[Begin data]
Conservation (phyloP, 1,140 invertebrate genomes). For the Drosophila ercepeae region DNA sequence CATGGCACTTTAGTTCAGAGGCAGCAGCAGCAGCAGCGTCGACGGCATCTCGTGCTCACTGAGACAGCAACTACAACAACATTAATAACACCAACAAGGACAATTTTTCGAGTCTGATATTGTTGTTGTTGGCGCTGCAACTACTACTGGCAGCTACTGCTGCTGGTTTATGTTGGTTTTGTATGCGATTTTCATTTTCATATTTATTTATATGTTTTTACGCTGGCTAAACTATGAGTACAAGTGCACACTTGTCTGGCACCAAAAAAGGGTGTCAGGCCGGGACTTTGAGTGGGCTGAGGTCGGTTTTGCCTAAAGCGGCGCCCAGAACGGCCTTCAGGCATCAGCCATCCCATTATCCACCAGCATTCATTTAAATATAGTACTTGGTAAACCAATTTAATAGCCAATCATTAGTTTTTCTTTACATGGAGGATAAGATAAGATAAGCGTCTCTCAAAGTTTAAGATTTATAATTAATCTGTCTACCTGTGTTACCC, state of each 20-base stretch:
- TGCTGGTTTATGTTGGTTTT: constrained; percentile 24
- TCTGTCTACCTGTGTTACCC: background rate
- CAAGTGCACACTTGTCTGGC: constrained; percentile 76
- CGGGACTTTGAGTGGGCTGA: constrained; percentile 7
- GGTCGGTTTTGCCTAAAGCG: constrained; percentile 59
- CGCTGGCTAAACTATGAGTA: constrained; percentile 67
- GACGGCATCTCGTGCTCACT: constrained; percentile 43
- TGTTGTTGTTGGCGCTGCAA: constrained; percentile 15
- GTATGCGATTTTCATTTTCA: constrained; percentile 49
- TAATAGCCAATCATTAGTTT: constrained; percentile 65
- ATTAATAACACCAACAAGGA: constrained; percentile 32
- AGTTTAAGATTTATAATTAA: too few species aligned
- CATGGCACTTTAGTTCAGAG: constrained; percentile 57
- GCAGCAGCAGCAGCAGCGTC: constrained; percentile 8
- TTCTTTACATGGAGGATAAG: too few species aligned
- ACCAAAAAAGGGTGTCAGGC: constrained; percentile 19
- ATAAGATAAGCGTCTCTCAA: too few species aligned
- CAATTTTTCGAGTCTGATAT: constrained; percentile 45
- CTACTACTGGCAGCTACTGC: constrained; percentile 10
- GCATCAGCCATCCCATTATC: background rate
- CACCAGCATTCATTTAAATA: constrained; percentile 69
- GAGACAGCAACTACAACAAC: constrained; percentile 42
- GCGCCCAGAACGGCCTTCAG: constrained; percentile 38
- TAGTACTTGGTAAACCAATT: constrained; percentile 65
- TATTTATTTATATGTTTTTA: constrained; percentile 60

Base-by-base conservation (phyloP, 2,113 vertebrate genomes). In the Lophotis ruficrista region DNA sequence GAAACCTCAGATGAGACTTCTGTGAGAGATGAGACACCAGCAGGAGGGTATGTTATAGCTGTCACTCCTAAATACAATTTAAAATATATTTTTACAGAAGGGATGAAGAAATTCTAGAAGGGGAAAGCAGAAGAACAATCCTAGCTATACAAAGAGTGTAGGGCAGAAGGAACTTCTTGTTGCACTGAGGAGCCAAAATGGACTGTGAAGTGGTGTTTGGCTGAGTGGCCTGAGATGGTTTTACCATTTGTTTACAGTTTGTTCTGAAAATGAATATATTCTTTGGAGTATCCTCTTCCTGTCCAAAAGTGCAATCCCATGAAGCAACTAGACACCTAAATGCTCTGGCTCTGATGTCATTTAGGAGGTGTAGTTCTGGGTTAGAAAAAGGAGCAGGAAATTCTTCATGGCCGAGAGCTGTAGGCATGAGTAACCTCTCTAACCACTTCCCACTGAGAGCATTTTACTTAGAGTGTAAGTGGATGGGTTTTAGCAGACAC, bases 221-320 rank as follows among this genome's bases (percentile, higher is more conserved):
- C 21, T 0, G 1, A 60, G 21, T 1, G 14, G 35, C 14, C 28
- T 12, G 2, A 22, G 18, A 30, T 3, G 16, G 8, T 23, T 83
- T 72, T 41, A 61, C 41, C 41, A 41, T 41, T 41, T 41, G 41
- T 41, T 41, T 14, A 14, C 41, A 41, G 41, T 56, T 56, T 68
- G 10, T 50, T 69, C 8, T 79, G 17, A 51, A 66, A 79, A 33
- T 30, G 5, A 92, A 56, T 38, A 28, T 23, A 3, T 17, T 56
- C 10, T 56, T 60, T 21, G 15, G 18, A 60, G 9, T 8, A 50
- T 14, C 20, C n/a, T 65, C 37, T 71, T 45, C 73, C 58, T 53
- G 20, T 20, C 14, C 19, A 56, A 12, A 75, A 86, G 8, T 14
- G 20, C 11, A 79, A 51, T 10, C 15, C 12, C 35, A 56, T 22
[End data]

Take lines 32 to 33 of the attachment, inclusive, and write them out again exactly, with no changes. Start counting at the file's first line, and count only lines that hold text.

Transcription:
- G 10, T 50, T 69, C 8, T 79, G 17, A 51, A 66, A 79, A 33
- T 30, G 5, A 92, A 56, T 38, A 28, T 23, A 3, T 17, T 56